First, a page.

I was given a copy of this novella to review (although my views are my own). It’s published by Annorlunda Enterprises, a small-press publisher that focuses on stories that make you think.
Published: 2018 (today is the release day, in fact!)
Genre: maybe post-apocalyptic fiction? It was Judgement Day that happened, not the apocalypse, but it changed everything
Length: 152 pages
Setting: a generic city, near future Continue reading
A friend of mine is a big fan of Gaiman. This was my first introduction to his writing. Interestingly, I recently listened to a full-cast adaptation of this book done by the BBC.
Genre: fantastical fiction
Length: 334 pages
Setting: mostly London, but also a bit in Florida Continue reading
I picked this up from the library because it was historical fiction. As a bonus, I enjoy the Greek myths.
Genre: historical fiction
Length: 611 pages
Setting: ancient Greece and Troy Continue reading
I got this book from a Lifehacker post on getting boys to read books with female protagonists. I thought it sounded interesting because it had several elements of Greek mythology in it. I read it now because it gave me a U author. I tried to get the kids to read it, but neither was interested.
Genre: middle grade urban fantasy
Length: 424 pages
Font: Hoefler Text
Setting: London and St. Paul, MN, present day Continue reading
It’s a book written by a favorite author on a topic I enjoy. Of course I was going to read it! And maybe pass it on to the kids as well.
Length: 283 pages of story, 297 pages with glossary
Setting: Mostly Midgard, before the start of history Continue reading
I’ve got new books to add to all the reading lists this week. Let’s start with my books. Unbound Worlds had two posts about books to read from different decades, the 1980s and the 1990s. I pretty much want to read any series from the lists I haven’t read yet. For the 1980s, I’ve only read Dragon Prince by Melanie Rawn (in fact, I happen to own the book). I have started the Belgariad series, starting with Pawn and Prophecy, by David Eddings. I think the same week I saw this post, my friend strongly recommended the book. I’ve read quite a few of the 1990s recommendations, although most of them I haven’t read in over a decade. We’ll see if I revisit any of them for my next reread challenge.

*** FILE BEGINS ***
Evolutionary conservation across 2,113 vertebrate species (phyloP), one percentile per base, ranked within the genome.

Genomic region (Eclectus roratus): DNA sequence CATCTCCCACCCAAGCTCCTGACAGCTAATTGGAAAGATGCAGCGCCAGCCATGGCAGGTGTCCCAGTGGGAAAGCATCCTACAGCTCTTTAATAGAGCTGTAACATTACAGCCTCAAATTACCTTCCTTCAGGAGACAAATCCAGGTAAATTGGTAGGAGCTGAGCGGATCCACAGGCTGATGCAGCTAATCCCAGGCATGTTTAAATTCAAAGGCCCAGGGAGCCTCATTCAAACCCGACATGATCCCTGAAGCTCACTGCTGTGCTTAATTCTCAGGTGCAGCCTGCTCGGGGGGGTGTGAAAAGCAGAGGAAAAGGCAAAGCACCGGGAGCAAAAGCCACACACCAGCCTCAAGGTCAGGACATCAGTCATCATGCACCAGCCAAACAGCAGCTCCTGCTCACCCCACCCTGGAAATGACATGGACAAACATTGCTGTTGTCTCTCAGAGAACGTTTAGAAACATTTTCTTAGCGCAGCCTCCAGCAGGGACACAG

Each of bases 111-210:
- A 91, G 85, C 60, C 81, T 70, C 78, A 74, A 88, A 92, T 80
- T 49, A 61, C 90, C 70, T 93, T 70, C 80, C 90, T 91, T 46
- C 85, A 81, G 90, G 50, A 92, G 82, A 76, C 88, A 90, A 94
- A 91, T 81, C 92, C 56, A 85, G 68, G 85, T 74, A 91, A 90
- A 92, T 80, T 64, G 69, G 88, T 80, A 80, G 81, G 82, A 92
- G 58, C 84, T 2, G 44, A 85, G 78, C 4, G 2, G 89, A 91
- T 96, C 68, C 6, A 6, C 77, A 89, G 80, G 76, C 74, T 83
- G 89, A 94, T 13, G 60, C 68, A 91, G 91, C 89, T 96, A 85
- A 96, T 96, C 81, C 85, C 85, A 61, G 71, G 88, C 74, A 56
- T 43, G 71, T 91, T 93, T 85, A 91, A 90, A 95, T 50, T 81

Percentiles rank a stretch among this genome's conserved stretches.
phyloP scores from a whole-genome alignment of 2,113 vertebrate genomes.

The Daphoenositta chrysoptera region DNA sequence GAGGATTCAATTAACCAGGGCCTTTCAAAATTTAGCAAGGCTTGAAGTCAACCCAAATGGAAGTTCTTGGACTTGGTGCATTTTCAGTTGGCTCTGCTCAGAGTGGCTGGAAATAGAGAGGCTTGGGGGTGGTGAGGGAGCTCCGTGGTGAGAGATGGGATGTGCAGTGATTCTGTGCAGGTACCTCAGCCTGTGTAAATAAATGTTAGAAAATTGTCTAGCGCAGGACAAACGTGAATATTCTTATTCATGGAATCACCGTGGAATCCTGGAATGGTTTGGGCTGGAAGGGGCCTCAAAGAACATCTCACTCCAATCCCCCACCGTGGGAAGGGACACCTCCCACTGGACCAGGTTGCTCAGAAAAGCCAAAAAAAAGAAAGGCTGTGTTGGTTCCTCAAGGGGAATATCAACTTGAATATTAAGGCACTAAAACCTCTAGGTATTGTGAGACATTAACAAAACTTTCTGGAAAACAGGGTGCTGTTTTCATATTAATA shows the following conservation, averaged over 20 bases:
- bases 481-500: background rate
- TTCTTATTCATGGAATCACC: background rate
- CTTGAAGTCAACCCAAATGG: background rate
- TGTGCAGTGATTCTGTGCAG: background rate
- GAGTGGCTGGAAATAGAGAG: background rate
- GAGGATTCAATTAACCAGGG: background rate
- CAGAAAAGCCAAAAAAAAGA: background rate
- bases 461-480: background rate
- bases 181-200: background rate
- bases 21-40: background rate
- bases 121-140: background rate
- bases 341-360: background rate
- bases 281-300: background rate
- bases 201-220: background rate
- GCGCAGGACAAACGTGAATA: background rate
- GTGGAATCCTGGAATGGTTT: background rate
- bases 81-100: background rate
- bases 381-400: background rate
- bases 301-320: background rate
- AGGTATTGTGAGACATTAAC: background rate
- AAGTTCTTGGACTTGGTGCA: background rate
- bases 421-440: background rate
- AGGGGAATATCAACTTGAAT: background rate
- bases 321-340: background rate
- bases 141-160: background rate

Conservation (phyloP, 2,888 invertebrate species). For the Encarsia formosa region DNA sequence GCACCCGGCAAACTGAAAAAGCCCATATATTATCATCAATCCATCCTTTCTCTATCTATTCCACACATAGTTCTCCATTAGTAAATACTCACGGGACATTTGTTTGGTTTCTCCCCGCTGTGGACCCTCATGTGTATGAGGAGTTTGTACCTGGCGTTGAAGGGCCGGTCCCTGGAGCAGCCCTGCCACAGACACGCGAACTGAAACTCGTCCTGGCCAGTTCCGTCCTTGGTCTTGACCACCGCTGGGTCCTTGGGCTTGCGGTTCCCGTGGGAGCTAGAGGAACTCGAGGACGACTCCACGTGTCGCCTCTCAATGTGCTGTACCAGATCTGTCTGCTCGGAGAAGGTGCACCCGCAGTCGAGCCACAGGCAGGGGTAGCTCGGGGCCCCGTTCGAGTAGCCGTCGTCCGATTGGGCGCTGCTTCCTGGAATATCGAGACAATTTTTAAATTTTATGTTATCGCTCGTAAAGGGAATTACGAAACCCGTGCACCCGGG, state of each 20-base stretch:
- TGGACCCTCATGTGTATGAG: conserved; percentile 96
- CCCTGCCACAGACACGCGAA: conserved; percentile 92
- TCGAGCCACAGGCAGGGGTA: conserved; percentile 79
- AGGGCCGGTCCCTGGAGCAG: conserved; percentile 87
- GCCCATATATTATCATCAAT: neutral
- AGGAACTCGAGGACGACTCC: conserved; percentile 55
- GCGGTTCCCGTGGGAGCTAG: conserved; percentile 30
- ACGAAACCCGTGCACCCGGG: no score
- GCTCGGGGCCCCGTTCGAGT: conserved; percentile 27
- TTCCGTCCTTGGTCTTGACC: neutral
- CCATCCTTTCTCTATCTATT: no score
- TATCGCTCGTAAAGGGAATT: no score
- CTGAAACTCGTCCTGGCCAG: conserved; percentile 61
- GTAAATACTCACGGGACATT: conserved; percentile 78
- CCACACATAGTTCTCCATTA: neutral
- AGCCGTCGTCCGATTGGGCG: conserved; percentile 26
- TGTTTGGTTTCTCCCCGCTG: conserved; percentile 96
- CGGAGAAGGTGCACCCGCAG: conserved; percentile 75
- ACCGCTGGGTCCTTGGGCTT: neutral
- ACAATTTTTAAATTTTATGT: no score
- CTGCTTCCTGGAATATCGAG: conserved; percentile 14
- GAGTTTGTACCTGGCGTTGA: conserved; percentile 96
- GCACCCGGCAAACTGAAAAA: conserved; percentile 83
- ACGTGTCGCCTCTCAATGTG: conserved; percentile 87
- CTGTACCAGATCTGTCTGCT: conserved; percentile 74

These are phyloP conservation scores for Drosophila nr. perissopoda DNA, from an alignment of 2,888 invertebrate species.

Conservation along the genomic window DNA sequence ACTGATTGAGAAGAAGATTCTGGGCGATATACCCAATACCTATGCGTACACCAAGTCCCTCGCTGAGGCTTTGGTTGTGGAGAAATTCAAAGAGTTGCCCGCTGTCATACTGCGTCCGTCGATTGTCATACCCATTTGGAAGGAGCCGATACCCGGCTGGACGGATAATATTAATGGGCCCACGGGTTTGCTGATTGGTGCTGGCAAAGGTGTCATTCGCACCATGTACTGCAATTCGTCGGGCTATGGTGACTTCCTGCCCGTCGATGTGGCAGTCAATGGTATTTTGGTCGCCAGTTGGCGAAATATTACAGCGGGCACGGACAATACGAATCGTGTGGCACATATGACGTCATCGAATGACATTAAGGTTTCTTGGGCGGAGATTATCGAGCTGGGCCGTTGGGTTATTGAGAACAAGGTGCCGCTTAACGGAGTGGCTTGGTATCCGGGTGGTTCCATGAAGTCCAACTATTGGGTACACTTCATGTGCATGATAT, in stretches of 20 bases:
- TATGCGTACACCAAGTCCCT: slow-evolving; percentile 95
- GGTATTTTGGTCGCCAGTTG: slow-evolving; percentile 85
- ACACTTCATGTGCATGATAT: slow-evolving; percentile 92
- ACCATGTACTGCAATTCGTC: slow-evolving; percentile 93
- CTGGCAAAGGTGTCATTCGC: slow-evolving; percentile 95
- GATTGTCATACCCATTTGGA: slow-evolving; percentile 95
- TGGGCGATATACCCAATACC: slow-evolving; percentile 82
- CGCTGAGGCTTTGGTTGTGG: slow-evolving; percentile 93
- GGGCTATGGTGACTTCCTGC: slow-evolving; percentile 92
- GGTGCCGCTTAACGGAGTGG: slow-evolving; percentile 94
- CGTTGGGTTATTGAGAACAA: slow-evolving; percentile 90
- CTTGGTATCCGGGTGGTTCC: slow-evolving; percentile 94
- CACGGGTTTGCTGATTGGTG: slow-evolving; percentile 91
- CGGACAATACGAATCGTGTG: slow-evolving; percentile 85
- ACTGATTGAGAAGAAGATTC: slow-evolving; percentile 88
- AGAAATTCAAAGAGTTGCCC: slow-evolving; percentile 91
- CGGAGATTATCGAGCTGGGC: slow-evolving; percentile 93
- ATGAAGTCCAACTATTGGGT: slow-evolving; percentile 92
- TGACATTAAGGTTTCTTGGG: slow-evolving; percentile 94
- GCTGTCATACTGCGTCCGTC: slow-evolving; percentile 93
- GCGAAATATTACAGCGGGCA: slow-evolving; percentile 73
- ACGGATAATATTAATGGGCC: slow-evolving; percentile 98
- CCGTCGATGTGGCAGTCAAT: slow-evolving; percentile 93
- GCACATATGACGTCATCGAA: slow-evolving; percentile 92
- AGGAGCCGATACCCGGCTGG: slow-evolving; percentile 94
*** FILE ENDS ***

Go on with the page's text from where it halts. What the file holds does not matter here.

A book for me and Mr, Curiosity is Any Weir’s new book, Artemis. I loved The Martian so much, I’d pretty much read anything by him, but the Penguin Random House newsletter that brought the book to my attention described it as a heist story set on the moon. Yes please! By the way, if you follow that link before October 10th, you can be entered into a sweepstakes to win a bunch of books from NYC Comic Con, including this one.
And for Miss Adventure (but I’m pretty sure Mr. Curiosity and I would enjoy the books as well), I’ve got The Shadow Thieves by Anne Ursu, the first book in the Cronus Chronicles. This is a Greek mythology/Percy Jackson read-alike. With as much as we all enjoy the Percy Jackson series, another book full of Greek mythology is always a safe bet. A post on Lifehacker about how to get boys to read girls’ books brought this to my attention.
So, how do the books look to you? Anything else I should put on my reading list or share with my kids?
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This is the second book in the Magnus Chase and the Gods of Asgard series that finally showed up from the library. The kids and I fought over who got to read it first. Miss Adventure and I ended up sharing, and losing each other’s bookmarks regularly in the process
Genre: YA urban fantasy
Length: 459 pages
Setting: Asgard, Alfheim, Jutenheim, and Midgard, six weeks after the events of The Sword of Summer Continue reading